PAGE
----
Wednesday, September 14, 2016

In Memoriam: Shows & Characters We Lost in the 2015-2016 TV Season [Contributors: Jenn, Rae, Maddie, Deb, Lizzie, Megan, and Chelsea]

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As the fall television season approaches next week, you — like me — are probably filled with excitement. This is the chance to watch pilots and revel in their newness, as well as celebrate the return of shows we've longed for during summer hiatus. Fall, in general, is much of the same: the opportunity to celebrate the new with open arms. But unfortunately, some television shows won't be returning this year for more seasons. And before we move into a new season of television, some of the writers and I thought it would be good to pause and reflect on our favorite cancelled television series of last season.

So grab your tissues as we say goodbye (again) to some of the greats that we lost in the 2015-2016 season. Darn you, Nielsen ratings.

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Jenn: I loved Brian Finch so much, and am saddened by the fact that CBS chose to cancel Limitless this season. When I screened the pilot at Comic-Con in 2015, I won’t lie — it wasn’t my favorite pilot ever. But I think that’s okay. Pilots aren’t meant to dazzle completely (and if they do, I tend to find that a majority of the time, they end up being disappointing as the episodes wear on), and Limitless’ was strong, but also propped the door open for the show to expand upon what made it great, and improve its weaker areas. Brian Finch is who I will miss the most. He was my favorite character of 2015, and not just because he was played by the endearing Jake McDorman.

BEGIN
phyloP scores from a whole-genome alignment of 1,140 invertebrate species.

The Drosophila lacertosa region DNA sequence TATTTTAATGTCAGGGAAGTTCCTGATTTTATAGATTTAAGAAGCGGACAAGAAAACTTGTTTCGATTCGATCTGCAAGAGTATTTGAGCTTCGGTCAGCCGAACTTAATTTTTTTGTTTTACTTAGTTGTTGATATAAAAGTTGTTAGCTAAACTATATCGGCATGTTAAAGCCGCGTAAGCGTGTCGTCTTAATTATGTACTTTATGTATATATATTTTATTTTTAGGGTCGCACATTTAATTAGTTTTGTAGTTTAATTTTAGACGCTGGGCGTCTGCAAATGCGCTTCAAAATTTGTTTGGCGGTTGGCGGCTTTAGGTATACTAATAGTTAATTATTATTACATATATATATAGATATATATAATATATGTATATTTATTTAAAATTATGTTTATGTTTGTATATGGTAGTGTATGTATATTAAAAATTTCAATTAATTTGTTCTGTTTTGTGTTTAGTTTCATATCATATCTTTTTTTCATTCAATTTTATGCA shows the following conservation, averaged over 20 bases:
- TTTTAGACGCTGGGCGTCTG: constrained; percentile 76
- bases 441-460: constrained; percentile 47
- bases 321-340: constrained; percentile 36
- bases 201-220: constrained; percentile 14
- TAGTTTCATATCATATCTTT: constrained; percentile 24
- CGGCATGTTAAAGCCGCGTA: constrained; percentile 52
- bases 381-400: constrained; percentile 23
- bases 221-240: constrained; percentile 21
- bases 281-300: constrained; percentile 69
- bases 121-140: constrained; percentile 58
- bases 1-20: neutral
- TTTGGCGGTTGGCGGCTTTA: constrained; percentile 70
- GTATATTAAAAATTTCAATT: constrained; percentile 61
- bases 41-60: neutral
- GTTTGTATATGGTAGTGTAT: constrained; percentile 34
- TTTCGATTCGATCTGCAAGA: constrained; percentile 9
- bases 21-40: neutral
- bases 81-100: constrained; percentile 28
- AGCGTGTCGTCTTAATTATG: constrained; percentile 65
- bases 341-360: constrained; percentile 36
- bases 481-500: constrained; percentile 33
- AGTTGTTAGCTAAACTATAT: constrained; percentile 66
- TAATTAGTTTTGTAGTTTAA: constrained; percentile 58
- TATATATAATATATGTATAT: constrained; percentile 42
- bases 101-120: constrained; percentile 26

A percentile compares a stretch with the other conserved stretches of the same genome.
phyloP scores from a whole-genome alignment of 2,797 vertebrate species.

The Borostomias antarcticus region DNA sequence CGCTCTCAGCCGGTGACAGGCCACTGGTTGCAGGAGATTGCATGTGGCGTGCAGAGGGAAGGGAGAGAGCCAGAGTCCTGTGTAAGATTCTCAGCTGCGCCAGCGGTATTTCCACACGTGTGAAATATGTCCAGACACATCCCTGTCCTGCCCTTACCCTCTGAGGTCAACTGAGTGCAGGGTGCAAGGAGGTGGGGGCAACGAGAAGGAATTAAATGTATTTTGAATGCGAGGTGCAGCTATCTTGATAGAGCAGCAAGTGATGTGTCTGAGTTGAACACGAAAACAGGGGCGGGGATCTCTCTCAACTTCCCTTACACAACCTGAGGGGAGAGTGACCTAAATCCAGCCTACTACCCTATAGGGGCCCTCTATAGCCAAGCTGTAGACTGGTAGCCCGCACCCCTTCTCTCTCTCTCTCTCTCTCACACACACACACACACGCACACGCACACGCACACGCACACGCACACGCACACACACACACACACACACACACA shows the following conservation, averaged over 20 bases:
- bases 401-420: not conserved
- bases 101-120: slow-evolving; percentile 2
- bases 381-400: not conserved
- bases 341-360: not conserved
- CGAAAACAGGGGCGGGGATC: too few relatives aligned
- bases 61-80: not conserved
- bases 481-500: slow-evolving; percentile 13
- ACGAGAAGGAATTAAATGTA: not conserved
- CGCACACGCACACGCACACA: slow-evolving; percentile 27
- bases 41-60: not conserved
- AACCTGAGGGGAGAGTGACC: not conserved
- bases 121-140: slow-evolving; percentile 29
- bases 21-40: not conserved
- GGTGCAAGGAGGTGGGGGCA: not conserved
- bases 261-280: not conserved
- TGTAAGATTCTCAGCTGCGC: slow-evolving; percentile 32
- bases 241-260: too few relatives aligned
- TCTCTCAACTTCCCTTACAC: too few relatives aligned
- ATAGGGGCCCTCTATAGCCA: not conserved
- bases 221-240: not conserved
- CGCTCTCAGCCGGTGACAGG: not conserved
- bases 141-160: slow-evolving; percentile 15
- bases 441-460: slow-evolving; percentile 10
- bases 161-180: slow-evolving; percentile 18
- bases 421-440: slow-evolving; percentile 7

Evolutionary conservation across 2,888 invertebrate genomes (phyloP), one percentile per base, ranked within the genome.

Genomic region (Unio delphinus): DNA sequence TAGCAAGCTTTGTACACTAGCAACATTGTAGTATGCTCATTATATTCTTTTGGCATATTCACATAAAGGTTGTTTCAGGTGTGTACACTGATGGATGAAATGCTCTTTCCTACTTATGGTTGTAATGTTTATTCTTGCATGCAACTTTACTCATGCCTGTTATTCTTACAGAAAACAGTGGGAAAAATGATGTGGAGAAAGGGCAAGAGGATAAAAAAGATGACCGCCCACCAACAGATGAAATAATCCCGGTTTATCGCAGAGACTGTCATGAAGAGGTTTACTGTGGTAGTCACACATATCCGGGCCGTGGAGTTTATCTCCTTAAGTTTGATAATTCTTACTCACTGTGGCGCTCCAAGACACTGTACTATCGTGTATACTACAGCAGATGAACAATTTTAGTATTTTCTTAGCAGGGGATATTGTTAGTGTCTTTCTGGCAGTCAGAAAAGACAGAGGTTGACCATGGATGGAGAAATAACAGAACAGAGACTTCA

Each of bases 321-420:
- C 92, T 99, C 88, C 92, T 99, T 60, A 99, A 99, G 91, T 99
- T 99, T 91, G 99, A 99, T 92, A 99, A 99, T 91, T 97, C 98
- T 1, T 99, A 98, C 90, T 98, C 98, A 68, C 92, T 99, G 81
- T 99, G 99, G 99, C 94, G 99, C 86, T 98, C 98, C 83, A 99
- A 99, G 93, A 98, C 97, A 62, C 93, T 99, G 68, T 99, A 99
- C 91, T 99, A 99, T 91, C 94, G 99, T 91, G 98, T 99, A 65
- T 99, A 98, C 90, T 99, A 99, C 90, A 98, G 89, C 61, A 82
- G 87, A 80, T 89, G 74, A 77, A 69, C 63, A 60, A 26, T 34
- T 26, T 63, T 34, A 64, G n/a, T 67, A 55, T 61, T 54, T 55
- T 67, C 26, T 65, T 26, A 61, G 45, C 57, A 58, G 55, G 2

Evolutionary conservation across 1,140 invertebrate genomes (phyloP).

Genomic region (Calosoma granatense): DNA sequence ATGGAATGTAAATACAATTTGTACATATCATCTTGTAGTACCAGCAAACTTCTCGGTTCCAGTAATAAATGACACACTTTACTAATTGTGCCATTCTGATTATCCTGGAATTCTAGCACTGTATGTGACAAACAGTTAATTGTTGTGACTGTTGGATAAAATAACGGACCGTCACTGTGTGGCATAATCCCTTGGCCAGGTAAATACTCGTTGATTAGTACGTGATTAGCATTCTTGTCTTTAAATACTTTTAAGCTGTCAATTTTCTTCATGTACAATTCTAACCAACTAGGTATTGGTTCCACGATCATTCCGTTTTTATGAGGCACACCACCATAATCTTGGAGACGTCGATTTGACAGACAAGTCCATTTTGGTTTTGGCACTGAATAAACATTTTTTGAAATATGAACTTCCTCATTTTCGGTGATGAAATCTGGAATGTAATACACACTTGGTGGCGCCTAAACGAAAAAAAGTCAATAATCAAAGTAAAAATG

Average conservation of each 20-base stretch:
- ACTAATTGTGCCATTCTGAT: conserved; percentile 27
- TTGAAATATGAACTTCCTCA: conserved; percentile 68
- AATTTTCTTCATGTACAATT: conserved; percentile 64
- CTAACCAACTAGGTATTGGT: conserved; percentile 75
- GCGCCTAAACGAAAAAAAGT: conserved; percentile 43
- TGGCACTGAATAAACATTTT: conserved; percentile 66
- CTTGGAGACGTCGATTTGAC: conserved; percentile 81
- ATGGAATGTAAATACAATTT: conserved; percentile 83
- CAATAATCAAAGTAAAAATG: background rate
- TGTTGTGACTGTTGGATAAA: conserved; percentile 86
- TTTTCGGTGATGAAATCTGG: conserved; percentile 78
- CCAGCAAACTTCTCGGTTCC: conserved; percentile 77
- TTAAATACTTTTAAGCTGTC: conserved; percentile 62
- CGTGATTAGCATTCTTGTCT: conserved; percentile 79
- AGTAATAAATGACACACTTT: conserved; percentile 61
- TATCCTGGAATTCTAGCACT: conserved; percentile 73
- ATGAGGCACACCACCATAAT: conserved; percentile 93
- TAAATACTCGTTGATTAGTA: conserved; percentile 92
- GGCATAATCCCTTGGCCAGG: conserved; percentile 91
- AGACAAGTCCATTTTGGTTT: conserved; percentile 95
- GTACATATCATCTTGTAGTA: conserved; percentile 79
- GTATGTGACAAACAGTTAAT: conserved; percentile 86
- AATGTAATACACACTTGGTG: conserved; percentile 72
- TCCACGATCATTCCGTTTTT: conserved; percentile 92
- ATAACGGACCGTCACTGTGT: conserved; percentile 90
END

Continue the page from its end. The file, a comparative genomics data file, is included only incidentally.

No, it was because Brian was a really complex character. He had a moral compass, even if he didn’t always abide by it. And you never really felt like you had to learn to like Brian or that he had to learn to like other people. From the pilot, Brian was a likable guy who made mistakes. He was endearing and empathetic and that’s what allowed him to grow into a more well-rounded, complex character as the series went on. He was an incredibly determined, but also sensitive guy who was trying to learn to believe that he had a role to play in the world and in a career. I remember the creators of the show talking about what set Limitless apart — that it was a show about a guy who isn’t an expert at the field he’s in. Brian isn’t an agent when the show begins or when it ends. But he’s thrust into an environment where he’s a “normal” person in an abnormal situation.